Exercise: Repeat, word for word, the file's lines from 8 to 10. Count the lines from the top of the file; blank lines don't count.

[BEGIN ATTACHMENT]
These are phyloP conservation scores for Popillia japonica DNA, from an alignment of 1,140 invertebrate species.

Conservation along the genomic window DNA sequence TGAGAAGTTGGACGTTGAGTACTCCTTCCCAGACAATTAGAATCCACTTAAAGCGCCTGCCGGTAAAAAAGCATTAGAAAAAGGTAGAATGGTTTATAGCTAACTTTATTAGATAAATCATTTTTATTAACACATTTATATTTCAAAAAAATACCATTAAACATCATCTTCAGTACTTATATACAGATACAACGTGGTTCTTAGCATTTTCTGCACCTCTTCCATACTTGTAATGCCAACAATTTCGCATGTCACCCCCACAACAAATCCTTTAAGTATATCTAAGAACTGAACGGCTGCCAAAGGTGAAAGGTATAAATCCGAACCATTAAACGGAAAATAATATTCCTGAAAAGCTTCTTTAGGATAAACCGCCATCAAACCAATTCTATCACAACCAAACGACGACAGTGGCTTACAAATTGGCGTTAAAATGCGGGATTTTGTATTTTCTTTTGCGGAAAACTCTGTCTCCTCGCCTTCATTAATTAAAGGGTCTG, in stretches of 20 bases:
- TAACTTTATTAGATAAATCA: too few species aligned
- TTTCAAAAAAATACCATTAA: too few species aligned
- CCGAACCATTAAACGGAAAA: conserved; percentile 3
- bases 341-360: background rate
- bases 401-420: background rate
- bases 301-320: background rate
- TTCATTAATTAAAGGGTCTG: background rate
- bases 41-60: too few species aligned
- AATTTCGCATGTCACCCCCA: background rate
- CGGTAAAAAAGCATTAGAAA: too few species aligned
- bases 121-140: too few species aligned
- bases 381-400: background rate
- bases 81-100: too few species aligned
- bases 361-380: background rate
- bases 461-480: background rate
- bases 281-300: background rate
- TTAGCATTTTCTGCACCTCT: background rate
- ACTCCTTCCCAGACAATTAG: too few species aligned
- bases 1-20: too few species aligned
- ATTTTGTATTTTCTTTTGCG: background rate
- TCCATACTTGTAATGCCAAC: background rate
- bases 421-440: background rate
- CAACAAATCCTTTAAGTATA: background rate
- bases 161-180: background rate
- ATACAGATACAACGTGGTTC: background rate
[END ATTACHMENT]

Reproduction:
- bases 301-320: background rate
- TTCATTAATTAAAGGGTCTG: background rate
- bases 41-60: too few species aligned